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    Posted December 23, 2014 by
    This iReport is part of an assignment:
    Those we lost in 2014

    The Greatest of the Greatest Generation!


    CNN PRODUCER NOTE     4HUMAN1TY said his grandfather, Col. Keith O Parkin, was "a true patriot, dedicated family man, hard worker, and quiet contributor to his community." He lived in Placentia, California, and died of old age.
    - dsashin, CNN iReport producer

    WWII POW, Man of Integrity


    He married the only woman he would ever love days before leaving for basic training. As a volunteer like so many others, this teenager enlisted in the army and left his young bride behind to "do his duty" as he would say. The only member of his company to survive, he spent the last few weeks of the war and after the war in a POW camp. His young bride received a letter saying grandpa was missing and most likely coming home. She prayed for help and rose from her bed knowing that grandpa was coming home.


    After an amazing release and rescue, grandpa was excited to see his high school sweetheart and bride. He had a choice before seeing her. Stand in the long line to be discharged or the short one to serve in the reserves. He ran to the short one so he could get to his girl quicker! Little did he know that in a few years his fun and energetic wife would fall victim to Polio and suffer the rest of her long life. Grandpa loved, adored, and took care of her.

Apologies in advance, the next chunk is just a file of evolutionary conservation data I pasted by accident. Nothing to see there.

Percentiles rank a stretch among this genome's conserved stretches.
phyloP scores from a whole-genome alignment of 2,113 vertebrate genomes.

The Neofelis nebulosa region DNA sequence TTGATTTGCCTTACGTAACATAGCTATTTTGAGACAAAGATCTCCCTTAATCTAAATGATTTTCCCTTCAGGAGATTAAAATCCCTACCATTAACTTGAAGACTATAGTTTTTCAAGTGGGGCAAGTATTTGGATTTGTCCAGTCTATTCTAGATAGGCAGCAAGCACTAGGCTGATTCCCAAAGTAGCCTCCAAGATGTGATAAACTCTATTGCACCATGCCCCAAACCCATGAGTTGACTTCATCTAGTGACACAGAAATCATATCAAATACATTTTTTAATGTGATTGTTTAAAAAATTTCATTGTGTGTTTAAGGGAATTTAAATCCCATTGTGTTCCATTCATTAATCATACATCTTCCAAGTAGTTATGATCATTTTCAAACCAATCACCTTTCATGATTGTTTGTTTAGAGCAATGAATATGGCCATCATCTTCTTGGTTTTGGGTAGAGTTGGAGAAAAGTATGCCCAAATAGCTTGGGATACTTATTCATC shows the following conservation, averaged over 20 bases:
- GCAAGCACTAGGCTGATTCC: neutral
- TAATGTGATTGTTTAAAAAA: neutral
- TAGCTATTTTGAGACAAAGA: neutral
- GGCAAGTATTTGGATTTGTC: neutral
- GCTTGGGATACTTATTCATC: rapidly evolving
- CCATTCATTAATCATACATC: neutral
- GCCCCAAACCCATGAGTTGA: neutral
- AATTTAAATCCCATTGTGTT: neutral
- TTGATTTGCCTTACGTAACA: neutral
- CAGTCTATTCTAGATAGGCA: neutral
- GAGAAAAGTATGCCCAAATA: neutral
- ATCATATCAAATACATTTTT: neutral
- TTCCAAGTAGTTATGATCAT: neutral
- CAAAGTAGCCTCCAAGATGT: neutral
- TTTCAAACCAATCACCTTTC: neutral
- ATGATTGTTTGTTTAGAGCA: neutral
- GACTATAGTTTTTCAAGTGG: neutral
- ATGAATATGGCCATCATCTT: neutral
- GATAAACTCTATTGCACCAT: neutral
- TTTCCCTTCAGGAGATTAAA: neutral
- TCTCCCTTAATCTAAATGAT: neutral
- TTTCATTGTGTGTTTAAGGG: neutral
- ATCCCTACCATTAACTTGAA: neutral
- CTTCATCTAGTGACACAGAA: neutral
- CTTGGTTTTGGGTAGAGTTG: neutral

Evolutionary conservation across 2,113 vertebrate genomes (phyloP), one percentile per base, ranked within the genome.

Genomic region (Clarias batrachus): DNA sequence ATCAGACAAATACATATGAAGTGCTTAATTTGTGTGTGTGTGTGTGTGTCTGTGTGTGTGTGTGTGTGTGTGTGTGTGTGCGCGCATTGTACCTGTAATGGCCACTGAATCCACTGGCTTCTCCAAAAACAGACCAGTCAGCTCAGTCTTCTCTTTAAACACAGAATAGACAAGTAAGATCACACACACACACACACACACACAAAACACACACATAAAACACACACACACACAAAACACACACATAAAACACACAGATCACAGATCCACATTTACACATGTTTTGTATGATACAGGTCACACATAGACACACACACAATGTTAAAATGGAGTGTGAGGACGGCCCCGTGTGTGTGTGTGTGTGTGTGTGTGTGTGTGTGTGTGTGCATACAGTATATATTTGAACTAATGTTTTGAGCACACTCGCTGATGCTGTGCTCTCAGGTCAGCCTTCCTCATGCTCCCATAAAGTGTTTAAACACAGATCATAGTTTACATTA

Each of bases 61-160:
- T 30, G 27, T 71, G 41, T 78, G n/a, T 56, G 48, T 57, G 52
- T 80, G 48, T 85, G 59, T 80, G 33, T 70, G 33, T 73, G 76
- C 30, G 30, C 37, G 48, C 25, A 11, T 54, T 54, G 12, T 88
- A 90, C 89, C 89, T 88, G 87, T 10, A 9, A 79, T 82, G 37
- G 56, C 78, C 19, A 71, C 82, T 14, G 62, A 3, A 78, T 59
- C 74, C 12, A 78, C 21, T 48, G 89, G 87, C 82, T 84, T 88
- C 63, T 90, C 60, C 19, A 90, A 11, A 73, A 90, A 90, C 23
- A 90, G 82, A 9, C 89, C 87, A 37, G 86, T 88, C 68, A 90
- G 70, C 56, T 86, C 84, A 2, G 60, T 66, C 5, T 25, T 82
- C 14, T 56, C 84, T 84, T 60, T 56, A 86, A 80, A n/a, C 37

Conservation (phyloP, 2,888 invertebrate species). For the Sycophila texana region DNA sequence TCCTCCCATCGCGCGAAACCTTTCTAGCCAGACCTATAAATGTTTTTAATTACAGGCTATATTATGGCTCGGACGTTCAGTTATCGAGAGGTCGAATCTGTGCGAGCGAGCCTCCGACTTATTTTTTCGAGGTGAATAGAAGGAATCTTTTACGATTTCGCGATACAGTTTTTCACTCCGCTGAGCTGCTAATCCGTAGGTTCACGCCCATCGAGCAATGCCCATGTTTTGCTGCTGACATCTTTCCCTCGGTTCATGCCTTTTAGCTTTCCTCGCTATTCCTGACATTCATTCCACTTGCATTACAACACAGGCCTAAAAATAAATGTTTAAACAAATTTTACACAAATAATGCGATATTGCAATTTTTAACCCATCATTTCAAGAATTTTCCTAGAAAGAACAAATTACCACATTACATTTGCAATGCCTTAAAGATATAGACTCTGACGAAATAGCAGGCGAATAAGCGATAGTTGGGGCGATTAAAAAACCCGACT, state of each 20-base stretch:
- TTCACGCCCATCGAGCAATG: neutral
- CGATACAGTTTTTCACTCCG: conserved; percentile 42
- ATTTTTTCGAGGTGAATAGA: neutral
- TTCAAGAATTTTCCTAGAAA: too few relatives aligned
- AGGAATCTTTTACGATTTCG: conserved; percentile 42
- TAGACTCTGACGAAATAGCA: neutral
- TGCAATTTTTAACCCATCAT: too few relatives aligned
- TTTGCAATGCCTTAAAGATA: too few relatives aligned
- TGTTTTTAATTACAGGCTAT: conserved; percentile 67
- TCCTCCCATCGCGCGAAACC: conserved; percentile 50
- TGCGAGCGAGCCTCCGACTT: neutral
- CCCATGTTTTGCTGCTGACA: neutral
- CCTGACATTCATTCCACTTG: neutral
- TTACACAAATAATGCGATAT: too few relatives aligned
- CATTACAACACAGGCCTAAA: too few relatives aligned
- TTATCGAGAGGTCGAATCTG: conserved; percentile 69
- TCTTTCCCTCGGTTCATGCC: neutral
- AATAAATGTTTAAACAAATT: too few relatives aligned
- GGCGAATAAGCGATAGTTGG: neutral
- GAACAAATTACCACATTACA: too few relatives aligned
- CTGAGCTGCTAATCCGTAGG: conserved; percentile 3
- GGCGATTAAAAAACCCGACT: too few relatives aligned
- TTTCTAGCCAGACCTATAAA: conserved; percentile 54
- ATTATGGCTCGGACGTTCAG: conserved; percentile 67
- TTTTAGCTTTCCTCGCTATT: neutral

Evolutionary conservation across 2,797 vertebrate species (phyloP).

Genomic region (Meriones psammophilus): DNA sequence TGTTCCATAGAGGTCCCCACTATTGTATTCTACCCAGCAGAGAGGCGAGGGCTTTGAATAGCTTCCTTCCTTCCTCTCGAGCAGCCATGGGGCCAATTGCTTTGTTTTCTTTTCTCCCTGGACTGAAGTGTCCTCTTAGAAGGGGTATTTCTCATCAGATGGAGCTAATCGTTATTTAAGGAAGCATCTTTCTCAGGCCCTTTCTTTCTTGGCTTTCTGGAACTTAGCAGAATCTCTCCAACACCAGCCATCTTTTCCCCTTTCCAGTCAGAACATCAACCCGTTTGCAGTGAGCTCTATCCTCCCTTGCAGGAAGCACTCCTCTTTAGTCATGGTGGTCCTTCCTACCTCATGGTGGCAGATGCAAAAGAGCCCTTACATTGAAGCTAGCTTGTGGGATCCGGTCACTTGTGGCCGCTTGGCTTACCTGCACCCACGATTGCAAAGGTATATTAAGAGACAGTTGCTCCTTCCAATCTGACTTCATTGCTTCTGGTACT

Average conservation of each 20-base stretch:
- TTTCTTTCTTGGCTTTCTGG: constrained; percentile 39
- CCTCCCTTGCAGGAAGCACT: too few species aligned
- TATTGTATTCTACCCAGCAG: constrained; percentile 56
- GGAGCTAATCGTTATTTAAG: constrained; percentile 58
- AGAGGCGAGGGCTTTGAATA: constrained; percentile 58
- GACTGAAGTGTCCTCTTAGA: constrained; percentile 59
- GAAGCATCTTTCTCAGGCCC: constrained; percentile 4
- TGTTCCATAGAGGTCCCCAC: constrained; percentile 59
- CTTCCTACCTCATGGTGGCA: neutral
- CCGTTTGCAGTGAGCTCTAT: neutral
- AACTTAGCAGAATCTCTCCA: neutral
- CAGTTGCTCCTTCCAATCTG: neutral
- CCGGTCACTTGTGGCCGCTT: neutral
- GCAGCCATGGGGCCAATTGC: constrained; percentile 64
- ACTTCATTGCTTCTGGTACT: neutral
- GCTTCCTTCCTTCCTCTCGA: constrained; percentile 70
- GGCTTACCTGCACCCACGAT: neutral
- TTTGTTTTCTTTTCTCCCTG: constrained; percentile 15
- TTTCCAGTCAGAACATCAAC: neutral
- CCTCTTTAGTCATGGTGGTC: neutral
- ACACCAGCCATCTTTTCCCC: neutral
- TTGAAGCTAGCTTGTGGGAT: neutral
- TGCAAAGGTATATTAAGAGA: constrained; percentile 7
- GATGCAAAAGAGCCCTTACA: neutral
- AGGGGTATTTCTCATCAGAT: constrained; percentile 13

He was in the reserves from the end of WWII until I was a young boy in 1986. He retired a Colonel and in his later years when Desert Storm started, he told me he still had something to offer and would serve if the army asked. He was also a dedicated employee and educated man and I still look to him as the greatest worker I've ever seen!


    After their 60th anniversary, grandpa became very ill and was given a 2% chance to live. Grandma was upset and said,"he promised I would go first!" Grandpa made it through and took care of his girl until she passed 8 years later. When he opened his eyes after his operation, he looked at me and forgave a $500 loan I owed him to move my young family to Idaho. Then he asked my day to get out a pen and grandpa told my dad all about the people he was serving in his church and neighborhood quietly. For years he had been taking care of single moms, others in need, and reading the mail to his neighbor who was blind. He did so many things quietly because "it was his duty."


    My grandpa was a hero on the battlefield, in his home, at work, and in his community! If something needed to be done, grandpa did it and he did so with a quiet, loving dignity and honor. He passed away this past Thanksgiving and reunited with his beautiful bride and his company of brothers who died to protect the lives of others. He was a man of integrity and in my opinion, the *Greatest of the Greatest Generation!